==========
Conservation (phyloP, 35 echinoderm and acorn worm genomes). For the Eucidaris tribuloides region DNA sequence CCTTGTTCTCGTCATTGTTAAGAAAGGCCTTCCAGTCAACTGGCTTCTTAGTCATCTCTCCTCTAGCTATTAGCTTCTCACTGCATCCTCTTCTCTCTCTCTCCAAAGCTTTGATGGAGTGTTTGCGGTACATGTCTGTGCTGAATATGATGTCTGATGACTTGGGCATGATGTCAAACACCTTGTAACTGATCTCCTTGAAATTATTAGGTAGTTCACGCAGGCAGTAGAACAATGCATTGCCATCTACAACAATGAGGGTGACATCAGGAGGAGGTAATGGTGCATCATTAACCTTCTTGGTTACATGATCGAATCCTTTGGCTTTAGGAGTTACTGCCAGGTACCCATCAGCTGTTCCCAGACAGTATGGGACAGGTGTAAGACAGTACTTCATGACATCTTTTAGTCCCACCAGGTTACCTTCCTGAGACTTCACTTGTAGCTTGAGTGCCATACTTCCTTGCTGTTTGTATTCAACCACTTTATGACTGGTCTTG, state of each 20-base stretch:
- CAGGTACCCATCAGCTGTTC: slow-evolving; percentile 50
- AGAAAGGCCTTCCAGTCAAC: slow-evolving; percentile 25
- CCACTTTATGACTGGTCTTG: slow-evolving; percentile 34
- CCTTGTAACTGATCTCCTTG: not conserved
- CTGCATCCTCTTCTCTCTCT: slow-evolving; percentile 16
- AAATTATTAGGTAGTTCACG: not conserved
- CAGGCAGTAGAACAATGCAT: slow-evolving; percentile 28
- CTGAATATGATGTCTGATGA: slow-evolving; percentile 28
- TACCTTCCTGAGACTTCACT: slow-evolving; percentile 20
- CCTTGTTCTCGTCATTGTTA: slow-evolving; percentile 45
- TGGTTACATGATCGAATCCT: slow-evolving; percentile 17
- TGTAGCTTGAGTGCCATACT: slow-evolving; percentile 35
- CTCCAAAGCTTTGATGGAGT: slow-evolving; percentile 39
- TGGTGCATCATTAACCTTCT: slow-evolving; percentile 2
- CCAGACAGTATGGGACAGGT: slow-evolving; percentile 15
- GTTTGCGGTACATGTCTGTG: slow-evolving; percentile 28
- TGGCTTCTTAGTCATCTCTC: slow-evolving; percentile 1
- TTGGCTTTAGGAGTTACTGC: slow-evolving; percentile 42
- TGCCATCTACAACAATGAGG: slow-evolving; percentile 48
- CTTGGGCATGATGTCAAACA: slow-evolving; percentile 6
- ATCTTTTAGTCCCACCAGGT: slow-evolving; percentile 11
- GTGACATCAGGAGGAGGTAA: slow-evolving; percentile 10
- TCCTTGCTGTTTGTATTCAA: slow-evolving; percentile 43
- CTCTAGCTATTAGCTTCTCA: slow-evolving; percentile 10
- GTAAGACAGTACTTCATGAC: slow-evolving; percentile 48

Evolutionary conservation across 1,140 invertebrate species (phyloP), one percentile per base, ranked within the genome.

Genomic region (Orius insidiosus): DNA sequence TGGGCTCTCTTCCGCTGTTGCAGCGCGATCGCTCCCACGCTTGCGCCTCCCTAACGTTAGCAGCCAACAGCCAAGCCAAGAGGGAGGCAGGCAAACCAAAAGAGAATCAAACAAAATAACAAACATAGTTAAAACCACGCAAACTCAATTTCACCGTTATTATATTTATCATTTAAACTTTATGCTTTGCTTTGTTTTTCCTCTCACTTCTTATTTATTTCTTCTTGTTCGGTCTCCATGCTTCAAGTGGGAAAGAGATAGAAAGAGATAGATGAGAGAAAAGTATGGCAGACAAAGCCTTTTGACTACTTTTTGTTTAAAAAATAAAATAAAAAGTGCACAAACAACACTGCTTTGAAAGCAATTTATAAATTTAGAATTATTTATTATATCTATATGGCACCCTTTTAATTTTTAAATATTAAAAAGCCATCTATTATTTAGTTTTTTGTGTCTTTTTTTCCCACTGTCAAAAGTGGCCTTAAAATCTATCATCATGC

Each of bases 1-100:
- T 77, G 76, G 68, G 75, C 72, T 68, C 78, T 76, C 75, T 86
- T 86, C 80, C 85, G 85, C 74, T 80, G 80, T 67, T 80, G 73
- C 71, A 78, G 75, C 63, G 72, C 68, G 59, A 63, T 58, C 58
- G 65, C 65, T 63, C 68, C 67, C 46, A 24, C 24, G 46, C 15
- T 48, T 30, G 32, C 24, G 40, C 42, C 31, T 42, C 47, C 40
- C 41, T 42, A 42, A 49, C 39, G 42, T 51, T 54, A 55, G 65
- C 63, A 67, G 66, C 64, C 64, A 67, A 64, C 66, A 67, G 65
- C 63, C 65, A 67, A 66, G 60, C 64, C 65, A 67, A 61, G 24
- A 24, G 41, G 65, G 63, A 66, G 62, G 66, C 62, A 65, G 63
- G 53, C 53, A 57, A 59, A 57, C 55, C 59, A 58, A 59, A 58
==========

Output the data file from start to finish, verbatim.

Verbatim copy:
Conservation (phyloP, 35 echinoderm and acorn worm genomes). For the Eucidaris tribuloides region DNA sequence CCTTGTTCTCGTCATTGTTAAGAAAGGCCTTCCAGTCAACTGGCTTCTTAGTCATCTCTCCTCTAGCTATTAGCTTCTCACTGCATCCTCTTCTCTCTCTCTCCAAAGCTTTGATGGAGTGTTTGCGGTACATGTCTGTGCTGAATATGATGTCTGATGACTTGGGCATGATGTCAAACACCTTGTAACTGATCTCCTTGAAATTATTAGGTAGTTCACGCAGGCAGTAGAACAATGCATTGCCATCTACAACAATGAGGGTGACATCAGGAGGAGGTAATGGTGCATCATTAACCTTCTTGGTTACATGATCGAATCCTTTGGCTTTAGGAGTTACTGCCAGGTACCCATCAGCTGTTCCCAGACAGTATGGGACAGGTGTAAGACAGTACTTCATGACATCTTTTAGTCCCACCAGGTTACCTTCCTGAGACTTCACTTGTAGCTTGAGTGCCATACTTCCTTGCTGTTTGTATTCAACCACTTTATGACTGGTCTTG, state of each 20-base stretch:
- CAGGTACCCATCAGCTGTTC: slow-evolving; percentile 50
- AGAAAGGCCTTCCAGTCAAC: slow-evolving; percentile 25
- CCACTTTATGACTGGTCTTG: slow-evolving; percentile 34
- CCTTGTAACTGATCTCCTTG: not conserved
- CTGCATCCTCTTCTCTCTCT: slow-evolving; percentile 16
- AAATTATTAGGTAGTTCACG: not conserved
- CAGGCAGTAGAACAATGCAT: slow-evolving; percentile 28
- CTGAATATGATGTCTGATGA: slow-evolving; percentile 28
- TACCTTCCTGAGACTTCACT: slow-evolving; percentile 20
- CCTTGTTCTCGTCATTGTTA: slow-evolving; percentile 45
- TGGTTACATGATCGAATCCT: slow-evolving; percentile 17
- TGTAGCTTGAGTGCCATACT: slow-evolving; percentile 35
- CTCCAAAGCTTTGATGGAGT: slow-evolving; percentile 39
- TGGTGCATCATTAACCTTCT: slow-evolving; percentile 2
- CCAGACAGTATGGGACAGGT: slow-evolving; percentile 15
- GTTTGCGGTACATGTCTGTG: slow-evolving; percentile 28
- TGGCTTCTTAGTCATCTCTC: slow-evolving; percentile 1
- TTGGCTTTAGGAGTTACTGC: slow-evolving; percentile 42
- TGCCATCTACAACAATGAGG: slow-evolving; percentile 48
- CTTGGGCATGATGTCAAACA: slow-evolving; percentile 6
- ATCTTTTAGTCCCACCAGGT: slow-evolving; percentile 11
- GTGACATCAGGAGGAGGTAA: slow-evolving; percentile 10
- TCCTTGCTGTTTGTATTCAA: slow-evolving; percentile 43
- CTCTAGCTATTAGCTTCTCA: slow-evolving; percentile 10
- GTAAGACAGTACTTCATGAC: slow-evolving; percentile 48

Evolutionary conservation across 1,140 invertebrate species (phyloP), one percentile per base, ranked within the genome.

Genomic region (Orius insidiosus): DNA sequence TGGGCTCTCTTCCGCTGTTGCAGCGCGATCGCTCCCACGCTTGCGCCTCCCTAACGTTAGCAGCCAACAGCCAAGCCAAGAGGGAGGCAGGCAAACCAAAAGAGAATCAAACAAAATAACAAACATAGTTAAAACCACGCAAACTCAATTTCACCGTTATTATATTTATCATTTAAACTTTATGCTTTGCTTTGTTTTTCCTCTCACTTCTTATTTATTTCTTCTTGTTCGGTCTCCATGCTTCAAGTGGGAAAGAGATAGAAAGAGATAGATGAGAGAAAAGTATGGCAGACAAAGCCTTTTGACTACTTTTTGTTTAAAAAATAAAATAAAAAGTGCACAAACAACACTGCTTTGAAAGCAATTTATAAATTTAGAATTATTTATTATATCTATATGGCACCCTTTTAATTTTTAAATATTAAAAAGCCATCTATTATTTAGTTTTTTGTGTCTTTTTTTCCCACTGTCAAAAGTGGCCTTAAAATCTATCATCATGC

Each of bases 1-100:
- T 77, G 76, G 68, G 75, C 72, T 68, C 78, T 76, C 75, T 86
- T 86, C 80, C 85, G 85, C 74, T 80, G 80, T 67, T 80, G 73
- C 71, A 78, G 75, C 63, G 72, C 68, G 59, A 63, T 58, C 58
- G 65, C 65, T 63, C 68, C 67, C 46, A 24, C 24, G 46, C 15
- T 48, T 30, G 32, C 24, G 40, C 42, C 31, T 42, C 47, C 40
- C 41, T 42, A 42, A 49, C 39, G 42, T 51, T 54, A 55, G 65
- C 63, A 67, G 66, C 64, C 64, A 67, A 64, C 66, A 67, G 65
- C 63, C 65, A 67, A 66, G 60, C 64, C 65, A 67, A 61, G 24
- A 24, G 41, G 65, G 63, A 66, G 62, G 66, C 62, A 65, G 63
- G 53, C 53, A 57, A 59, A 57, C 55, C 59, A 58, A 59, A 58